Bookseller Information

ISBN
9781784632878
Extent
144pp
Format
Paperback
Publication Date
15-Jul-23
Publication Status
Forthcoming
Series
Salt Modern Stories
Subject
Short stories
Trim Size
178 x 111mm

The Moon is Trending

Series

Name: Salt Modern Stories   Number: 7

Synopsis

‘This new short story collection from Clare Fisher explores of feelings of failure around gender, sexuality, and work, that arise in a success-obsessed capitalist culture. Dazzling, playful, and experimental, it veers between the real, the surreal and the absurd.’

Praise for Previous Work

10 best debut novels by women authors The hints of the “bad thing” that she did keep the reader hooked until the end, where we realise that certain women, no matter how hard they fight, have the odds stacked against them.’ —The Independent

‘A moving, passionate account of someone struggling hard for redemption.’ —The Times

‘A raw and vivid story that clutches at the heart and squeezes tightly.’ —Sunday Express

‘Her new book cements her position as an innovative literary talent … A swirling collection of short stories that moves from fried chicken shops to Tube stations to buffering Skype chats, but never fails to get to the essence of what makes a human tick in the digital age. Her conversational prose style is disarming, and with no story more than four pages in length the book is compulsively readable, often funny, and sometimes unsettling.’ —New Statesman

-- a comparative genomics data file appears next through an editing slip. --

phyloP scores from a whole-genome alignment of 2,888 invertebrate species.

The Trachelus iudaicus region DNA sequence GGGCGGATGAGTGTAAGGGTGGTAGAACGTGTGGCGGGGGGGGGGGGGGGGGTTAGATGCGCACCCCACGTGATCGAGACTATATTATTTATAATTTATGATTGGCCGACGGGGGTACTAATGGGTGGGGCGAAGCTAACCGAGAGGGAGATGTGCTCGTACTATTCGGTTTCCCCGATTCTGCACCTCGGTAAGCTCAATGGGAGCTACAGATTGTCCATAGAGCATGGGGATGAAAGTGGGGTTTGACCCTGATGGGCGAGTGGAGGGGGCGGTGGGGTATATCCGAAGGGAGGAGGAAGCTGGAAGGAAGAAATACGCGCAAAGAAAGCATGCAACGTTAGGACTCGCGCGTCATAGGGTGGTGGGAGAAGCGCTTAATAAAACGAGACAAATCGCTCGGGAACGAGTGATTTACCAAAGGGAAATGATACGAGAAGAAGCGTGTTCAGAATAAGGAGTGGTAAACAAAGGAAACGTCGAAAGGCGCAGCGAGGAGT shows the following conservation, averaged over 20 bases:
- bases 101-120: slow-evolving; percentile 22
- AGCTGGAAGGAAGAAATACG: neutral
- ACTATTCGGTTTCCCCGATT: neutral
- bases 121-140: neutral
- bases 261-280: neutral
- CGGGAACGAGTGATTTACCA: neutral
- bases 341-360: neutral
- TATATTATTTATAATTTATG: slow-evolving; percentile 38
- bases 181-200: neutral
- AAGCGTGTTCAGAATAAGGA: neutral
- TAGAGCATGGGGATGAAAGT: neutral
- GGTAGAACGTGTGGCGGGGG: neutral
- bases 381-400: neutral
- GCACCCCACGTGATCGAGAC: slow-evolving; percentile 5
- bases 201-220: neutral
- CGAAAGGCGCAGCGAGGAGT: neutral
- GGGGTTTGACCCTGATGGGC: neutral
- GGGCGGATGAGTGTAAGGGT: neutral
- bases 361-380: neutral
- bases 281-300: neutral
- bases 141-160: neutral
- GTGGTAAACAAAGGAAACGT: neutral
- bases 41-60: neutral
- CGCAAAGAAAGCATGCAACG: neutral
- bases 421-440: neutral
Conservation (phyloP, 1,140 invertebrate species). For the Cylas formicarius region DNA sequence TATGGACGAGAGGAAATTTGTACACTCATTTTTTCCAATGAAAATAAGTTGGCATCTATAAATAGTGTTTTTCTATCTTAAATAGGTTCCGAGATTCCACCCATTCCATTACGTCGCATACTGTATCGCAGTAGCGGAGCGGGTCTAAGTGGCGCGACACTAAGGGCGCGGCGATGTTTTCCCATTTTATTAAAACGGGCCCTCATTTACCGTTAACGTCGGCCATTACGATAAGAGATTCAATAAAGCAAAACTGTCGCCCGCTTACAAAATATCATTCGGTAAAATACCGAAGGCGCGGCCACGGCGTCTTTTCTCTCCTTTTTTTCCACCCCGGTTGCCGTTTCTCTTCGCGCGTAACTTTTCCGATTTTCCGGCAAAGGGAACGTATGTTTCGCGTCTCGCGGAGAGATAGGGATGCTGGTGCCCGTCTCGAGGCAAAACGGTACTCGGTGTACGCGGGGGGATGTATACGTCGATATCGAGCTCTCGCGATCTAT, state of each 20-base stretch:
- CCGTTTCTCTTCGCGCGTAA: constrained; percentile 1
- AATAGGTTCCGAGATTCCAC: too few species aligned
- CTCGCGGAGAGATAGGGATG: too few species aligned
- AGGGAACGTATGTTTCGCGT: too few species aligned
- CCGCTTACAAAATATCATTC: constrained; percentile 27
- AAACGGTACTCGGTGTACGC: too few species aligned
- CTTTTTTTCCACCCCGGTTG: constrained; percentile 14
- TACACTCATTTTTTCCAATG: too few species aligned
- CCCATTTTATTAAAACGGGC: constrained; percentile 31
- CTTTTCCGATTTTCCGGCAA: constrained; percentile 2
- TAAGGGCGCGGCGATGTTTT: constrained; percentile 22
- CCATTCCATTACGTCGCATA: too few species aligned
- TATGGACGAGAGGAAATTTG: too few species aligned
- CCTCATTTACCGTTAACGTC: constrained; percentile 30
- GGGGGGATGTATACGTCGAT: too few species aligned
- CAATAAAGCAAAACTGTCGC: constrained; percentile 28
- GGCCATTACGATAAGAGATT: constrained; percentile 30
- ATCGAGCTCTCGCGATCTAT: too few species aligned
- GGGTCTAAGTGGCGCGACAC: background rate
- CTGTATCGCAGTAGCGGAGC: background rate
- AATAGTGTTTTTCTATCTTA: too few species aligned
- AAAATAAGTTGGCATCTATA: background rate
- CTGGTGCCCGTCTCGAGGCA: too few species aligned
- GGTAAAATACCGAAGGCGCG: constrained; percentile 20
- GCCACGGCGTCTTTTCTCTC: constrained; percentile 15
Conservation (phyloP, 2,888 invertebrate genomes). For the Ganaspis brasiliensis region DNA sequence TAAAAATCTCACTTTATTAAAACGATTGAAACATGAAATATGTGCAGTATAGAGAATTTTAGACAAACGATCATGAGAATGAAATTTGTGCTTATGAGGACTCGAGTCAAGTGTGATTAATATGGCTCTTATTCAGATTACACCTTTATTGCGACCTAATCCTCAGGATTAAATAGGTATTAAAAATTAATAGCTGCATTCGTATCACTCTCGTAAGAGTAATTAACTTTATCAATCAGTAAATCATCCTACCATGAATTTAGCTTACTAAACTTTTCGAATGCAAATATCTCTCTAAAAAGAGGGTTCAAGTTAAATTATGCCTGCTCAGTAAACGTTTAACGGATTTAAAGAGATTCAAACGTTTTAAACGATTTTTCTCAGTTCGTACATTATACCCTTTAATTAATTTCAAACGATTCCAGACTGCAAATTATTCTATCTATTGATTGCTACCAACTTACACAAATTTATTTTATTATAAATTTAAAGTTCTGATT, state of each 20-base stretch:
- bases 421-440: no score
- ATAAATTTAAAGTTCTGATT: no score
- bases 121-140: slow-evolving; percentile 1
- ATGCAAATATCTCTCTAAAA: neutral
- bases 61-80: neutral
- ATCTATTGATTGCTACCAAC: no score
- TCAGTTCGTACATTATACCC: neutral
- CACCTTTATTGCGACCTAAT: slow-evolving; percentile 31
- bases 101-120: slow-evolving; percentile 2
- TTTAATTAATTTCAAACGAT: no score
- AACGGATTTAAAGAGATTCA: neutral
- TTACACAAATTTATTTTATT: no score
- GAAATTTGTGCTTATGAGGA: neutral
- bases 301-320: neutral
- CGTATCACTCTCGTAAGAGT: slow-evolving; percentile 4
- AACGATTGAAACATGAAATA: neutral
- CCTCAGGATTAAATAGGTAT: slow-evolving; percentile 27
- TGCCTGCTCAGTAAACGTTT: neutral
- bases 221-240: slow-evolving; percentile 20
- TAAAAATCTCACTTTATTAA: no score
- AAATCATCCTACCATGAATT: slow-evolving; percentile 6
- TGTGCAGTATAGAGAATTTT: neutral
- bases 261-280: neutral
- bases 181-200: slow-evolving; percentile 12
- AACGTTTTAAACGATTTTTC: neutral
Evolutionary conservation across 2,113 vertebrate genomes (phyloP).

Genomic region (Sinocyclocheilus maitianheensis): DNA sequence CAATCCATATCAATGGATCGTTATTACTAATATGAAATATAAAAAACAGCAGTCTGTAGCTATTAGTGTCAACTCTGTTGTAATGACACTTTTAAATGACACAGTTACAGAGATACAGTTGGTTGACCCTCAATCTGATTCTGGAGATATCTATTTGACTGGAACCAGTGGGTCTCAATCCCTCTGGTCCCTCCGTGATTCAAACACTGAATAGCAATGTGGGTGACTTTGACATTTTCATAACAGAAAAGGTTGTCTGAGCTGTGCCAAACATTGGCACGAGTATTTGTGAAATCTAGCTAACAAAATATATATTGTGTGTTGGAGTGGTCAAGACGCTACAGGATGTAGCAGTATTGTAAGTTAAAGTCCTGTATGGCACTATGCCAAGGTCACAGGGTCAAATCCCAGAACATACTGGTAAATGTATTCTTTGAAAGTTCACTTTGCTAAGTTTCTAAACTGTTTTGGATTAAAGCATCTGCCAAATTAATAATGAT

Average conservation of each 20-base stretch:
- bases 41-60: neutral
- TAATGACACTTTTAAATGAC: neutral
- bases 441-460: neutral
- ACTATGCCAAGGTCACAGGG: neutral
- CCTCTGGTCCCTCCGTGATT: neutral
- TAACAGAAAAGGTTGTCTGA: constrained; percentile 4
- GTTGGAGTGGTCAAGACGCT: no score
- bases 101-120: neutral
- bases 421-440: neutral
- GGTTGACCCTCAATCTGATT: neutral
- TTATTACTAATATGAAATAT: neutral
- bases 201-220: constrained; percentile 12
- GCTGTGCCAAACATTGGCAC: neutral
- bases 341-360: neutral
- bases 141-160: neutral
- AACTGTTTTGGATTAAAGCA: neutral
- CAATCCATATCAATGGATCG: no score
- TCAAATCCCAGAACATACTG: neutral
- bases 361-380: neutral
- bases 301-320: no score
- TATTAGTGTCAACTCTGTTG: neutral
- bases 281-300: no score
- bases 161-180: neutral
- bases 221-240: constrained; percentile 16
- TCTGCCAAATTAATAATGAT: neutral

June’s Best New Books This collection of short stories – some of them very short – explores all aspects of modern life … Fisher’s tales are funny and moving, and you’ll treasure them all.’ —Stylist

‘Part of what makes reading the novel so unsettling is how easy it is for the reader to see the mistakes Beth is making – the warning signs to which she is blind. We know her love for a married older man is not going to end well. At the same time, the author enables us to see how Beth was overwhelmed by the feeling of being loved. The overall trajectory of the book may come as little surprise, but its secrets still have a tremendous power to move and disturb.’ —Gerard Woodward, The Guardian